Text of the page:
Change orders are a routine aspect of construction projects. Subs are awarded contracts with clear expectations. If they’re later asked to go outside of the original scope, a change order follows. Change orders are accompanied by additional costs, which the general contractor, owner, architect, or sub may end up being responsible for.
When you’re hit with a change order, multiple factors affect how you should approach the situation. You can adopt different strategies based on how the change order arose, and who on the project is responsible for paying for it. If a change order is handled poorly, it can hurt relationships on the project. To that end, we’ll go over some common reasons for change orders, with strategic advice on how to approach specific scenarios.
3 Common Reasons for Change Orders & How to Approach Them
An RFI (request for information) occurs when a sub or the GC need clarification around something in the construction documents. There may be informational gaps in the plans, specs, drawings or agreements. The architect may have made a mistake, or an aspect of their design may be viable on paper, but not constructible in reality. RFIs are extremely common, with hundreds on every project, and thousands on bigger projects. So change orders that result from RFIs are equally common.
For Example: The subcontractor spots an issue that requires a switch from copper to metal framing. The sub will communicate that to the GC, and they’ll do the RFI paperwork. The architect may come on site and confirm that the sub is right. This bumps up the cost from $5/linear foot to $9/linear foot. Now, the GC and subcontractor have a contract on specs that are outdated/no longer accurate or viable. As a result, their current contract underestimates the cost, so they’ll have to amend the contract with a new estimate.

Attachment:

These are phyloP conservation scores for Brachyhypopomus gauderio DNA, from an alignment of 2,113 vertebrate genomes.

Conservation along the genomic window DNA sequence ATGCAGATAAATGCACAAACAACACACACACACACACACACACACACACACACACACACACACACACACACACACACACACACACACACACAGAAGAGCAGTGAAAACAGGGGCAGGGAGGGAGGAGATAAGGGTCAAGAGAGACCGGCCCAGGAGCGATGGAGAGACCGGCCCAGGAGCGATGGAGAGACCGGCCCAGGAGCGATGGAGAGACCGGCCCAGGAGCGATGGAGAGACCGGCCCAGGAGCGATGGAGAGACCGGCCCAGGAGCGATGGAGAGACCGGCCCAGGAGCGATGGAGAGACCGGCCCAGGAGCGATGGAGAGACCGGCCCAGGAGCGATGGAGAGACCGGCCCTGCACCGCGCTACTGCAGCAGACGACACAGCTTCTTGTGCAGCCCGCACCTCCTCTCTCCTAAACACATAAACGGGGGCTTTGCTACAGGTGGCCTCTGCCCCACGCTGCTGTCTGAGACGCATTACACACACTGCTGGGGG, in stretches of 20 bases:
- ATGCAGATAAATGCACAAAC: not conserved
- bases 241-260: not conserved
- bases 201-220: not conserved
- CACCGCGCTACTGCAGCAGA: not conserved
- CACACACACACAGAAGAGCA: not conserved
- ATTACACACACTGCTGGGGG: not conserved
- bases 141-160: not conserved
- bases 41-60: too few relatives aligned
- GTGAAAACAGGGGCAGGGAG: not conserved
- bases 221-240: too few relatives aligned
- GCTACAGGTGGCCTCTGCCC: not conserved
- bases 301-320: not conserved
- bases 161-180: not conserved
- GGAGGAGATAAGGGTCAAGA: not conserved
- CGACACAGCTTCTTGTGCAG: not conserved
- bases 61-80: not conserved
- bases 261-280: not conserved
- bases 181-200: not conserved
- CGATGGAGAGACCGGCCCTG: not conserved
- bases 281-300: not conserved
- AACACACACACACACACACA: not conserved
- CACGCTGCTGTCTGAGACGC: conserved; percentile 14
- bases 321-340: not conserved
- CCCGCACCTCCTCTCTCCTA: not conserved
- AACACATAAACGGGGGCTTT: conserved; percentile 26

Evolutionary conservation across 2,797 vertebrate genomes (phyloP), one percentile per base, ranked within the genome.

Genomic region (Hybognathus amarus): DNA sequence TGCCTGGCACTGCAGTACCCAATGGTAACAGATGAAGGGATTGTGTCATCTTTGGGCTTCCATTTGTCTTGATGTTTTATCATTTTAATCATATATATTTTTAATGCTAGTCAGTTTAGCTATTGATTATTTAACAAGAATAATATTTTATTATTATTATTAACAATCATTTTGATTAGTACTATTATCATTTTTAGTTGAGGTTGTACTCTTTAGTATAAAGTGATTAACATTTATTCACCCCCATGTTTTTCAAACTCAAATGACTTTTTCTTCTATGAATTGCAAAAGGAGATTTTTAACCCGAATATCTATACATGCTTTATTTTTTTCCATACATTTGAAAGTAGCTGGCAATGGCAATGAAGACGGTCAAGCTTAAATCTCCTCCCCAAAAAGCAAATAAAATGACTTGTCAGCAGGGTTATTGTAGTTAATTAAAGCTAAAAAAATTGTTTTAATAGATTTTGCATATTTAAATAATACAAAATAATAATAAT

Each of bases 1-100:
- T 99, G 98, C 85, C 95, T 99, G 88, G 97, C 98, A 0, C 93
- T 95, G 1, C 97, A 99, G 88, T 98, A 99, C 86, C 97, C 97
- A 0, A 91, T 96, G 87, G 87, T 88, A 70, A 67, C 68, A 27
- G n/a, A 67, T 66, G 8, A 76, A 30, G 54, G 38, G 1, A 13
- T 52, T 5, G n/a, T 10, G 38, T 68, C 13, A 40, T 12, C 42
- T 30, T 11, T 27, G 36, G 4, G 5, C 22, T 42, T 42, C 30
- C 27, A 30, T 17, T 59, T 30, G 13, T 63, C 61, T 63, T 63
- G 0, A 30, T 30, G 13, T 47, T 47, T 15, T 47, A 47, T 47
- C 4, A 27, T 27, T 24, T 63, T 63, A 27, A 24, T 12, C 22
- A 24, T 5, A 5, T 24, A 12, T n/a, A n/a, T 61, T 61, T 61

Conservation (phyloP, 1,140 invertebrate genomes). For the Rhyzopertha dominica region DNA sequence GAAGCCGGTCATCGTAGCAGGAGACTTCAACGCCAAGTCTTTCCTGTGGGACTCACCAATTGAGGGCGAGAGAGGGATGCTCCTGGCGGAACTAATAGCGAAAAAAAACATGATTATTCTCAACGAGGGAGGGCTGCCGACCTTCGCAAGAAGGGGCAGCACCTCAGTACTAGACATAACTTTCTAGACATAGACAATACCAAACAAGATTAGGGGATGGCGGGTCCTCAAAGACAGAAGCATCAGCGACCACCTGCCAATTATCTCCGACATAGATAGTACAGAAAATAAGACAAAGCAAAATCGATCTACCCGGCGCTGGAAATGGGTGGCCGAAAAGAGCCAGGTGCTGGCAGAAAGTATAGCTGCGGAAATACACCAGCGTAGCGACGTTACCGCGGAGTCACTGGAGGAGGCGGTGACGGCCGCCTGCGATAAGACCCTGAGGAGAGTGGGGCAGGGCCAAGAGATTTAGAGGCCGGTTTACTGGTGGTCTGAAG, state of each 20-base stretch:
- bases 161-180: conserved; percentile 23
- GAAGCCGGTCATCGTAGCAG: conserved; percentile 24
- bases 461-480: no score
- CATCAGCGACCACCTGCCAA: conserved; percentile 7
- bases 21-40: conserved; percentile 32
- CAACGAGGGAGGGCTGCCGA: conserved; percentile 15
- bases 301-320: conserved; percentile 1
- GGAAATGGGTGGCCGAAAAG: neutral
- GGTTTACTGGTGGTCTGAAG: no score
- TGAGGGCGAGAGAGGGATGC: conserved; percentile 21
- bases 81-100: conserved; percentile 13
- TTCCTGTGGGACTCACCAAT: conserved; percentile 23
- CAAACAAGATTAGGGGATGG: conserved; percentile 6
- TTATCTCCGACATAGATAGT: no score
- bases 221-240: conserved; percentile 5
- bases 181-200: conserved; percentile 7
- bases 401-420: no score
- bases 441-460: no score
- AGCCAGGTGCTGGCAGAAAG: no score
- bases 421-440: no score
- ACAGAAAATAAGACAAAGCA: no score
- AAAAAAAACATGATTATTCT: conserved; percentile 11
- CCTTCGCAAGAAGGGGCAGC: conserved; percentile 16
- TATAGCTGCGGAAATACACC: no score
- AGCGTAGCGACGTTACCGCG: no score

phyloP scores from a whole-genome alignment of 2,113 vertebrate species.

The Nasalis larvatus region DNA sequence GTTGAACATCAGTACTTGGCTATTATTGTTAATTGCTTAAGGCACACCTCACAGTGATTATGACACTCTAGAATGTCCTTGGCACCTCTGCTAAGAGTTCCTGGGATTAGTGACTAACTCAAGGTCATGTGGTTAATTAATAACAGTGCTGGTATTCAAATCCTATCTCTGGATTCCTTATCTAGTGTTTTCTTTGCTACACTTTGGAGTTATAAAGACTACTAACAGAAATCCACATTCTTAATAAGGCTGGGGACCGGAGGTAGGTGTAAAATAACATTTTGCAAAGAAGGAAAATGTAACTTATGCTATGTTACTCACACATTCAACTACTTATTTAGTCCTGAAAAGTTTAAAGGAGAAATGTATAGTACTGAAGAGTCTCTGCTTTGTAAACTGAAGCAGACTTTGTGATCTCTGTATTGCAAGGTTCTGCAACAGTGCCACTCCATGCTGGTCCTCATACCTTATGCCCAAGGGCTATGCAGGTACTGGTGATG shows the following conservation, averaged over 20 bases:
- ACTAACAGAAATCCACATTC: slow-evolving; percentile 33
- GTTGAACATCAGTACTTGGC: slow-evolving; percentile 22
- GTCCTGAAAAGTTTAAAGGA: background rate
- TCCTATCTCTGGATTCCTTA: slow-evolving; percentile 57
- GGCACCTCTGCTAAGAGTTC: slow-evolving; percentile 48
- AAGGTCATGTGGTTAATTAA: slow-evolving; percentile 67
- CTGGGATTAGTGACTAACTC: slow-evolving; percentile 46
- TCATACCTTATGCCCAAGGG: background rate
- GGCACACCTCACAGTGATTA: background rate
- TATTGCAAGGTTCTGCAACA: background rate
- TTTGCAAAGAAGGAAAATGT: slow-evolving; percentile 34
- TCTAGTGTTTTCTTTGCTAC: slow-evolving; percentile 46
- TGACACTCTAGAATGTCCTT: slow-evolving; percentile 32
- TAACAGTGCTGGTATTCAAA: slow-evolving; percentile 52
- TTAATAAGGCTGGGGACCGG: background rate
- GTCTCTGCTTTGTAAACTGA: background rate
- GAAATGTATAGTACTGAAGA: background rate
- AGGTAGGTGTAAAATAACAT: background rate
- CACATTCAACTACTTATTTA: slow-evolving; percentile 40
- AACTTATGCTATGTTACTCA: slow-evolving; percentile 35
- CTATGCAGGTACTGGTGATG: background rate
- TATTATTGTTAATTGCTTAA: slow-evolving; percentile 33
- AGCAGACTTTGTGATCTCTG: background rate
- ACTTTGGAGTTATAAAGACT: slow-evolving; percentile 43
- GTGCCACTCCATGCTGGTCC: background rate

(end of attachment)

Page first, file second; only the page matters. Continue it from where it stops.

Who pays for this?
More often than not, the owner will be accountable for the increased cost in this situation, which means they’ll have to pay for the change order. That’s because a mistake was made that led to the sub underquoting their bid. In some situations, if the mistake was blatant by the architect, they, or their subconsultants may be on the hook to pay for it.
The Owner Is Paying for It: How you may want to handle this
If an RFI reveals an issue and results in a change order, the owner/architect will be held responsible for covering the costs. Because the owner/architect is paying for this, you may be able to charge a typical amount, with a target margin you’re comfortable with.
However, relationships in the construction industry are critical. Don’t read this as: “If the owner is paying for the change order, it’s okay to jack up the cost.” The last thing you want is to get branded as the sub who’s always nickel-and-diming on costly change orders. While you’ll have more wiggle room to charge a bit more if the owner is paying for it, you still want to be reasonable, and safeguard the relationship (and your reputation) first and foremost.
Damage That Occurred on the Project by Another Sub
Another common reason for change orders is when one sub damages the work of another.